A week later, on September 9, CC called Kalb and asked her to “trail him out.” By that he meant that she should follow him in her police car as he drove drugs across town so he would not stopped by other officers. CC informed her he would be “loaded down,” which he testified was code for carrying drugs. He explained he did not want to get harassed by police officers while he drove through town because the people supplying him with drugs “pay me too much money.” Kalb said she would help him. On that day CC drove from Mississippi across the bridge over the Mississippi River to the Arkansas side where Kalb was waiting in uniform for him in her marked police car. Kalb followed CC as he drove about ten miles through Helena–West Helena to a gas station on the western edge of town. There, CC again wearing a wire, thanked her for helping him and emphasized that “this truck is loaded with ․ drugs.” Kalb told him not to say anything more about it. At the end of the conversation, CC gave Kalb $500 for providing the escort.

CC called Kalb again on September 21 to set up a second escort for September 26, this time from the gas station on the western edge of Helena–West Helena to the Mississippi River bridge. Warning CC to watch out for a particular officer known for seizing drugs and money for personal gain, Kalb agreed to protect him. On September 26, CC called Kalb and told her “I got a shitload of cocaine with me today.” He then drove to the gas station with a $500 roll of cash provided to him by the Bureau. Kalb was waiting for him in her marked police car and fell in behind him when he drove past her. They spoke on the phone for about twenty minutes as they drove to the bridge and Kalb instructed CC to drive within the speed limit at least one time. When CC gave Kalb the $500 at the end of the drive, she told him, “I love you too CC. You be careful. Thank you.” She then called him a short while later to thank him and make sure he was okay.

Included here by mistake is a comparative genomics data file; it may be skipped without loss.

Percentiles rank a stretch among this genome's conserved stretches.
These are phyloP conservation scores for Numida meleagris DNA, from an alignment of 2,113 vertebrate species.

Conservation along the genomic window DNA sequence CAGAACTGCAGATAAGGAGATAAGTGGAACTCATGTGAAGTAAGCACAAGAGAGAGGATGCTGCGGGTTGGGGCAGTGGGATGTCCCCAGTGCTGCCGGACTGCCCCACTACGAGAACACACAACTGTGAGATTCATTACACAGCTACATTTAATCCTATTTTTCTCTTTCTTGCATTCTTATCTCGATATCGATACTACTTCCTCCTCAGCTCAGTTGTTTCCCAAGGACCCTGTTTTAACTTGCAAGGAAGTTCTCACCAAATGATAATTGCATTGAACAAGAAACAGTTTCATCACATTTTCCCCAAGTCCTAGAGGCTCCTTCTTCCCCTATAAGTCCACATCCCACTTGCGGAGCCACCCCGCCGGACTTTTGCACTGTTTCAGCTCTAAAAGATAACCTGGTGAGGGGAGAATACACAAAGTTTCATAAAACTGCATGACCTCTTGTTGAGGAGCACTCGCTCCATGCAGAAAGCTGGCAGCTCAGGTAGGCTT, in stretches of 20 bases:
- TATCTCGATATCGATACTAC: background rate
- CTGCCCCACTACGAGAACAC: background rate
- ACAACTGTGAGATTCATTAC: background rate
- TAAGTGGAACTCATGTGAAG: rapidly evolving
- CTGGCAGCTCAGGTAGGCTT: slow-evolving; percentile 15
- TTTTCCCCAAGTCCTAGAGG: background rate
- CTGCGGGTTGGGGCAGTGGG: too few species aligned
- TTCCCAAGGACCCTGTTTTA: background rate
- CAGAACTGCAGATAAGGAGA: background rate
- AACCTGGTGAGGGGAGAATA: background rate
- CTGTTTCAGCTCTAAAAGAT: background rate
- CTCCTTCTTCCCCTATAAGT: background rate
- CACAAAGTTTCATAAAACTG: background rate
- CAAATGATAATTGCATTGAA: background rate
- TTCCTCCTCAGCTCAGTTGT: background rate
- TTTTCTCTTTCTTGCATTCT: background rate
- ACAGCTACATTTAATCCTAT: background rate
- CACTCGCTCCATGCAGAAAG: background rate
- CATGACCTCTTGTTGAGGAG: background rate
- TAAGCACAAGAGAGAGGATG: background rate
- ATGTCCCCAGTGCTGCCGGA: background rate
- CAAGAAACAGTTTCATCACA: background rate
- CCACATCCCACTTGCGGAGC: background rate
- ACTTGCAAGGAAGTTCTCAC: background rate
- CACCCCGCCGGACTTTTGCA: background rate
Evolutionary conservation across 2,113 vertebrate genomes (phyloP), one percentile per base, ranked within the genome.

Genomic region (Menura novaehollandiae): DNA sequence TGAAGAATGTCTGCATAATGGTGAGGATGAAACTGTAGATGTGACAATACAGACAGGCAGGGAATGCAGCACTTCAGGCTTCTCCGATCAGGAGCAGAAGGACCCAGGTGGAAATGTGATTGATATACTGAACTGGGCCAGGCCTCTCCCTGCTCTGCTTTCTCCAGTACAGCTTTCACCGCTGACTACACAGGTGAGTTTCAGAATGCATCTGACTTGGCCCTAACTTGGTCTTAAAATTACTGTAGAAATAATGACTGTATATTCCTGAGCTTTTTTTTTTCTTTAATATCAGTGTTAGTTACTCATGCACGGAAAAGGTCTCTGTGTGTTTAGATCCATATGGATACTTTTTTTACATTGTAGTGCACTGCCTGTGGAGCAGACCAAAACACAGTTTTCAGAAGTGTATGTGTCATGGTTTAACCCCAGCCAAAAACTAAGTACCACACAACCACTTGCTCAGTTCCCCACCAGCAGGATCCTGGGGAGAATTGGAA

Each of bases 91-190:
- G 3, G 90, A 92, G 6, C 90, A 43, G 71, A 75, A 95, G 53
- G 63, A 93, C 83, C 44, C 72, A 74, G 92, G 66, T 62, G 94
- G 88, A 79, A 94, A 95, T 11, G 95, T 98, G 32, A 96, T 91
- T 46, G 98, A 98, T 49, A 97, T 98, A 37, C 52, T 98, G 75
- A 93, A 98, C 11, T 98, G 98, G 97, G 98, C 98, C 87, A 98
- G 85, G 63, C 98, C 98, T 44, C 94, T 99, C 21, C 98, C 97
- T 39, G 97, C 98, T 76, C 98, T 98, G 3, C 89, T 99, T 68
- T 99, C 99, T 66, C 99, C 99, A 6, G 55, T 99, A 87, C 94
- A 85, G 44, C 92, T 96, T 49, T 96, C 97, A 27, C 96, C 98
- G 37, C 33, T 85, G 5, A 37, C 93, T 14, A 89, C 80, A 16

In a statement she made following her arrest and after her waiver of Miranda rights, Kalb said she had known CC was a drug dealer and that he paid officers to protect his drug shipments. She also said CC had told her he would be carrying cocaine through town and wanted her protection, and she admitted to following CC in her police car two times for $500 each.

At trial Kalb testified that she thought CC was asking her to help him transport motorcycle parts through town and to keep him from getting arrested for driving on a suspended license. She said she told him she would “lock him up” if he had drugs in his truck and thought he was joking when he said he was carrying cocaine. She also claimed she could not hear him talking about the drugs during their drive because her windows were rolled down, her phone's speakers were not working properly, the cell phone coverage was spotty, and her hearing is bad. She also testified that she searched CC's truck at the end of the escort and that CC threw the money into her vehicle as she drove away in response to a call.